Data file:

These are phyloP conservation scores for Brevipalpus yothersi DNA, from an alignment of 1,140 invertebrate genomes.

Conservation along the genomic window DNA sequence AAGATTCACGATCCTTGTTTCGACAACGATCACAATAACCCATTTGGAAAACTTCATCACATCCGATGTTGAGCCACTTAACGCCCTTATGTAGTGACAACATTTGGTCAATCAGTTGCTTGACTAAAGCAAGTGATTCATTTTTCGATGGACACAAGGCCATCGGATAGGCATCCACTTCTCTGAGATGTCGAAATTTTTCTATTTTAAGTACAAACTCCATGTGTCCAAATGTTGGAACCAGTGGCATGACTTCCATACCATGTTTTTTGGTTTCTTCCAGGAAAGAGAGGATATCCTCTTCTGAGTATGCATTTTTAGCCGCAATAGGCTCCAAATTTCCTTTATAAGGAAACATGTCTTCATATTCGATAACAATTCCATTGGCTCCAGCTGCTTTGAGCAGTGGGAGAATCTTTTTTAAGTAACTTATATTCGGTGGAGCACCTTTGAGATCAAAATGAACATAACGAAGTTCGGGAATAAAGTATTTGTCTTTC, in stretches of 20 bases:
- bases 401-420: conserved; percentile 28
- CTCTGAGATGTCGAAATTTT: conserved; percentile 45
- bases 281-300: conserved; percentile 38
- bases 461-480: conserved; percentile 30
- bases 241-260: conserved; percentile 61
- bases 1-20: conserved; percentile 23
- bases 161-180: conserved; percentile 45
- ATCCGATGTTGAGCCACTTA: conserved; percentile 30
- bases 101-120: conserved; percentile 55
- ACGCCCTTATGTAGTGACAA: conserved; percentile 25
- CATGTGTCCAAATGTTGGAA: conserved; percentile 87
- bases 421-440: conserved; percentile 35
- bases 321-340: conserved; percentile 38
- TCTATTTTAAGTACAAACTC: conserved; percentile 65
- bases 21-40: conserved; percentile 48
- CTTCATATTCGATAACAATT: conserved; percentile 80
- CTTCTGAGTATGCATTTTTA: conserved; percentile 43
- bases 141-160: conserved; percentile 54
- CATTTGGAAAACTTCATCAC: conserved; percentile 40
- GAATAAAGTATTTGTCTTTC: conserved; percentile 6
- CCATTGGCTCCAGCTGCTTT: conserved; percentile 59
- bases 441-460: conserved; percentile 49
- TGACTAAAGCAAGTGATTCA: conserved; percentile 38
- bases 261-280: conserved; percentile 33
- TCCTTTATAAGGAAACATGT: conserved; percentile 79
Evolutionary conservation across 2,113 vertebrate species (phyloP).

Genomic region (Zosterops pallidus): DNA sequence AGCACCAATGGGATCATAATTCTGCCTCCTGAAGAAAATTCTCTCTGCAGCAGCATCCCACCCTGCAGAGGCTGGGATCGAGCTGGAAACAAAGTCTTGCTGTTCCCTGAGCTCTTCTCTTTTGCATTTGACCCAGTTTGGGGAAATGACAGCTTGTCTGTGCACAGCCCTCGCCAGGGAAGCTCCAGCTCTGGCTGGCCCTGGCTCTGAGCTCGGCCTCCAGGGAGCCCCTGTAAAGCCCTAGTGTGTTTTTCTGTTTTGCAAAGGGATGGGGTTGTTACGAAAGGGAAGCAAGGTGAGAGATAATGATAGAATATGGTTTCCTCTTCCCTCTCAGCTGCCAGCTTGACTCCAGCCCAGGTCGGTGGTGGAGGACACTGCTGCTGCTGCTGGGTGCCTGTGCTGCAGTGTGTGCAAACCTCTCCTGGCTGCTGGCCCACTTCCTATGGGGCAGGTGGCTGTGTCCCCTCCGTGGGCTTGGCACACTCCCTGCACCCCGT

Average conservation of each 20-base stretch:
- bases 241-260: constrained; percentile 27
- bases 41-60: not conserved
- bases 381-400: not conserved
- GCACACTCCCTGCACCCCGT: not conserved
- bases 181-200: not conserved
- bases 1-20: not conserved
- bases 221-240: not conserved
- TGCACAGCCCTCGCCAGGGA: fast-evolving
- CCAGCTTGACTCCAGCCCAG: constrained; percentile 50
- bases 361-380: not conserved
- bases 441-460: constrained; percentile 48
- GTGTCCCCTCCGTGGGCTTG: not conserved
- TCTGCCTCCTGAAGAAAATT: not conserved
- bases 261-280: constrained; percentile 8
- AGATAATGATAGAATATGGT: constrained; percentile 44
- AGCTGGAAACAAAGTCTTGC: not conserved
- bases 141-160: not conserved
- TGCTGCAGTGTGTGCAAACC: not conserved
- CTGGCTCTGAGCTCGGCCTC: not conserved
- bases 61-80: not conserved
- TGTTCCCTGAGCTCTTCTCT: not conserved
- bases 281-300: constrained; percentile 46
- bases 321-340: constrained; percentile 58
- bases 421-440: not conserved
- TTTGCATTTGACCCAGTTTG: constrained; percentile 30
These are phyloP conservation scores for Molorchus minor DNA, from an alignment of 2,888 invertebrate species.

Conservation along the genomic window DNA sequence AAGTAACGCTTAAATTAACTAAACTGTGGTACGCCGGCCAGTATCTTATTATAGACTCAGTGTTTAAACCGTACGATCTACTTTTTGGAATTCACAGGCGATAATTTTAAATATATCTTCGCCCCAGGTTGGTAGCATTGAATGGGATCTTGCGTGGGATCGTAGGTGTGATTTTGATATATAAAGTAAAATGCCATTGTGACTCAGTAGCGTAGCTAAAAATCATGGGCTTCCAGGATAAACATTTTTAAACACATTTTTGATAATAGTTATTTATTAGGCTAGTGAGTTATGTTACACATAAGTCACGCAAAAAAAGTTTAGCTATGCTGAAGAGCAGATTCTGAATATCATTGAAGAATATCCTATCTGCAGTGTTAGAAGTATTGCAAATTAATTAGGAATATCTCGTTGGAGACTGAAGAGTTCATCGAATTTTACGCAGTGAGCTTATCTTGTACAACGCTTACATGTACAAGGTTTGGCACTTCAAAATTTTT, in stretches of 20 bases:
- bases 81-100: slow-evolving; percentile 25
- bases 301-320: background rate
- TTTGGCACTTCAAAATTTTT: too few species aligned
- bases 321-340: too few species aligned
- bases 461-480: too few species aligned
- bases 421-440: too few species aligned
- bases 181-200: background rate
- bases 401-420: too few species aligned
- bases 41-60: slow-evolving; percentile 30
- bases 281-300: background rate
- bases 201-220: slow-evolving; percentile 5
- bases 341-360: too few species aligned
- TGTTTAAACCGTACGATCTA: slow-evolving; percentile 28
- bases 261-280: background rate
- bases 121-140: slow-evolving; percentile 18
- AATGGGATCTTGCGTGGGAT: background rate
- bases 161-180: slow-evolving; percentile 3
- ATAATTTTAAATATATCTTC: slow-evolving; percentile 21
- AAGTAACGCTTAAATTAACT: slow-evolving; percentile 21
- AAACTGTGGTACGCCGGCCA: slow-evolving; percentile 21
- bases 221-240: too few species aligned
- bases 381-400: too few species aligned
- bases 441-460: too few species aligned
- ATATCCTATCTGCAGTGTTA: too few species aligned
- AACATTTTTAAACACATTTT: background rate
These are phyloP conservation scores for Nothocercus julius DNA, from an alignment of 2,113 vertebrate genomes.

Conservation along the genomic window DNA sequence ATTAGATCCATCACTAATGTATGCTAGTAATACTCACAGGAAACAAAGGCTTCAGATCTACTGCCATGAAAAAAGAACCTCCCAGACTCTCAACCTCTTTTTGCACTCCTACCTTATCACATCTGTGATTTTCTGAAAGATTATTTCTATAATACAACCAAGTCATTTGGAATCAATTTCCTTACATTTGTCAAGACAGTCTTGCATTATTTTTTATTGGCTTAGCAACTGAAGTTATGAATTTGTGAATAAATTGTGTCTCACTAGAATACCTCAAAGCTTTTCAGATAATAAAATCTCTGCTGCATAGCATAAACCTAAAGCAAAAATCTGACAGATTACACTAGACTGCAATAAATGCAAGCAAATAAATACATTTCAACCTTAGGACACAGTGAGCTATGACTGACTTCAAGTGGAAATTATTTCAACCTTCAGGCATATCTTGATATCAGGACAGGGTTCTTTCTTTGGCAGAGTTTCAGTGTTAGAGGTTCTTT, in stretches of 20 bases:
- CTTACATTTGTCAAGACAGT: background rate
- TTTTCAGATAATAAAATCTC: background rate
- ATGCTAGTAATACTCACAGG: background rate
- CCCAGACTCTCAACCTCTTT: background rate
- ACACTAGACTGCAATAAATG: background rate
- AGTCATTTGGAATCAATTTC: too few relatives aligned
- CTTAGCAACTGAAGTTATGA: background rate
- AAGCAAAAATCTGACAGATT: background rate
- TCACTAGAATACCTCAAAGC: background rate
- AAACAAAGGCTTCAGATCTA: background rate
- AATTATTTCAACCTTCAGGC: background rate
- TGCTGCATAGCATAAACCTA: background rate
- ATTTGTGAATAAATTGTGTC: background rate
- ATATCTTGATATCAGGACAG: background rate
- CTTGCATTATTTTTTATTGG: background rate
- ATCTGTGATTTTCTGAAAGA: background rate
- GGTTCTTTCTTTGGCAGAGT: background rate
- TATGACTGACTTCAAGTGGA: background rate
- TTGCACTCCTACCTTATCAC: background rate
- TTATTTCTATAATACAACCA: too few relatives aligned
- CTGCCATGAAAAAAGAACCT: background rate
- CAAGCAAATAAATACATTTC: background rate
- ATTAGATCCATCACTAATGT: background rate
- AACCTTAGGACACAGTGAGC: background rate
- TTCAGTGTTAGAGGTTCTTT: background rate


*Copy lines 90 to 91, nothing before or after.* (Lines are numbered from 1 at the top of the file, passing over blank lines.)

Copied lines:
- AGTCATTTGGAATCAATTTC: too few relatives aligned
- CTTAGCAACTGAAGTTATGA: background rate